St. Mark's Episcopal Church

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Epiphany 1 Sermon
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Sarah Monroe

What do we know about Jesus as a young man? The gospels tell us almost nothing about the early life of the man Jesus. After the story of his birth, we have very little information on his childhood, his adolescence, his early adulthood. As far as we know, he lived a very ordinary life in the very ordinary town of Nazareth. Apparently, no one seemed to think he was anyone special.
Until he shows up in our passage this morning. This ordinary man from an ordinary town steps into the waters of the Jordan to be baptized by a ragged prophet and receives a call.
Jesus was a small town man. Montesano doesn’t show up on a lot of maps. When I tell someone I am from Montesano, I often get this look with a question mark. Where is that? When I say “I live in Montesano” to people who have lived in western Washington—maybe in Seattle or even Olympia—all their lives, many of them have no idea where our town is. Nazareth was a bit like that. First, it was in Galilee, kind of a backwater place with little strategic importance and worse, it was the home of the hicks. The Galileans were a culturally mixed people, the working class fisherman, the blue collar workers. Later in the gospels, when a future disciple hears Jesus is from Nazareth, he says; “Can anything good come from Nazareth?”
But here he is, a working man from a family of carpenters, fresh from a backwater town, stepping into the Jordan and hearing God’s voice. What an amazing experience that must have been!
Why wasn’t Jesus born to a wealthy family? He could have at least been born in Jerusalem, the center of religious and cultural power. Better yet, how about a wealthy Roman family who could have given him all the privileges of an upper class life? But when God reveals himself in the flesh, he comes to a poor, working family, living far from the centers of power. 
By doing that, Jesus identifies with us, with the little people. He stands on the side of the poor and the backwater towns and the people that are not even noticed by the rest of the world. He stands on the side of the homeless, the nobody, the immigrant. By the side of small town people.
And the baptisms don’t stop with Jesus. In our passage in Acts, more little people are baptized. They are Samaritans, a renegade sect of Jews who intermarried with the wrong people. They were part of the group that good religious people did not associate with. And the baptisms continue to this day. We are part of Jesus’ motley band of followers, part of the fellowship of the baptized, part of the nobodies welcomed by God. Let’s not forget—this is Epiphany, the time where we celebrate the coming of the three wise men to see the Christ child. Let’s not forget that these men were likely of a different race and religion than the Holy Family and they were welcomed and celebrated just the same.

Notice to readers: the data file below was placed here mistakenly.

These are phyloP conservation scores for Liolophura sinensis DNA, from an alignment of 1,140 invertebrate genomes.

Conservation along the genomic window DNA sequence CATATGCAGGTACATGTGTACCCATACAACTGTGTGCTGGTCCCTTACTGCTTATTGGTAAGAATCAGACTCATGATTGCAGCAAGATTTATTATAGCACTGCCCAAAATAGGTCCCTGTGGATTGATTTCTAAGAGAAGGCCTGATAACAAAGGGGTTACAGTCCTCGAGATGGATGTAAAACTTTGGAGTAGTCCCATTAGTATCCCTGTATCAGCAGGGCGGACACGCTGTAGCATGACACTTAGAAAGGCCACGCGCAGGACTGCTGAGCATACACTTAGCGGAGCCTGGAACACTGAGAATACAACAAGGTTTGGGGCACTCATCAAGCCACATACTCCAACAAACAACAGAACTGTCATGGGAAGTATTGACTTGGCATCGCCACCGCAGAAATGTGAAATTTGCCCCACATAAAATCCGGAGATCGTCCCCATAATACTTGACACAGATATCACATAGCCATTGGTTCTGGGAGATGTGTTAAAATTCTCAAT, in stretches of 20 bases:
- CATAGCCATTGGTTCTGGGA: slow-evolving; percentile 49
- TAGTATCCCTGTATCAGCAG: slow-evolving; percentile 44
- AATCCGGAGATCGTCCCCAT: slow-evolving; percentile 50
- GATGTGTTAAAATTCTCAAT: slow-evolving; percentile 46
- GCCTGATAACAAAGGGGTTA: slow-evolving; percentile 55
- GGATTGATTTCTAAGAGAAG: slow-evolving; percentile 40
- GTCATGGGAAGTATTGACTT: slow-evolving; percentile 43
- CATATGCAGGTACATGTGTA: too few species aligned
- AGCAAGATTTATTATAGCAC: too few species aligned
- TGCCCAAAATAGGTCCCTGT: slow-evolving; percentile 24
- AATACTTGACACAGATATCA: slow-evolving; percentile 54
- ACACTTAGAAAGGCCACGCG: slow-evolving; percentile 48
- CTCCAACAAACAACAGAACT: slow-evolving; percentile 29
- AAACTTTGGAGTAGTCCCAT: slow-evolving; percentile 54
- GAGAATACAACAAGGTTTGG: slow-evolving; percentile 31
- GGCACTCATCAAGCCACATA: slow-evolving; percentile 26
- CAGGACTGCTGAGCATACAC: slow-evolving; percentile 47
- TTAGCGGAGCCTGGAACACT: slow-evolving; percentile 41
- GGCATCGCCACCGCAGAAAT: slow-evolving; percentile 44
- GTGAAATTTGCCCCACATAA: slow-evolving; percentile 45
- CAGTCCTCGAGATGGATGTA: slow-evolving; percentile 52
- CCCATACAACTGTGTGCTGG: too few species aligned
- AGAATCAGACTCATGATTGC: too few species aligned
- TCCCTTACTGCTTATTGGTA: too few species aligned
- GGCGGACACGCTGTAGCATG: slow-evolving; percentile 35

Several of us are part of a discernment class, meeting every week to try to better understand what it means to be part of this fellowship of the baptized and what it means for each of us individually.
We all have a call. It comes with the fellowship. 
Let’s go back to the passage for a moment. Jesus steps into the water and he receives baptism at the hand of his cousin. Then he hears a voice—God’s voice coming out of heaven; “This is my beloved son, in whom I am well pleased.” Jesus heard what we are all looking for, what we are specifically looking for in our discernment class—to hear God’s voice of love and acceptance.
When I went to England last summer on pilgrimage, I was looking to hear that voice too. I had decisions to make in my life and I had this sense of call and I wanted to listen for God’s voice. At one point, in this enormous cathedral, standing in an empty, gloomy chapel, I stopped by the open lectionary at a table where passers-by were encouraged to write their prayer requests. I sat for awhile and I opened the book to the bookmarked page. And there were the words of our first reading this morning; “I have called you by name, you are mine.” I cannot tell you what that meant to me, there and in that place.
Because baptism and entering in that fellowship are not comfortable things. It is scary. What do we do with our call? Why would God want us? We can’t do anything. We’re no good at this or that.
But these are the words given to all of us this morning;
“Do not fear, for I have redeemed you;
I have called you by name, you are mine.
When you pass through the waters, I will be with you;
and through the rivers, they shall not overwhelm you;
when you walk through fire you shall not be burned, and the flame shall not consume you.”
Because the God of love calls the little people. God accepts us even when we do not accept ourselves. And makes us a part of a great destiny.
When this young carpenter from a backwater town steps into the Jordan, the world changes and we are part of that change. He knew where this mission would lead him. The voice from heaven was for him, but it was also for the poor and the outcast. The people no one noticed were to be told that God loved and accepted them.
The fellowship of the baptized is destined to complete Jesus’ mission to offer welcome to all. Not only must we become aware of the fact that God accepts us, we must extend that acceptance in the world. We live in a world full of strife and violence and despair. A world where people are excluded because they are not part of the right group. A world where people without resources live on the streets in the rain. A world where we kill each other over religion and wealth. A world where little kids have to wonder if they will get dinner tonight.
It’s to this world that we are called to extend the acceptance and love of God.
That is message of our baptism. That is the message of Epiphany. Amen.


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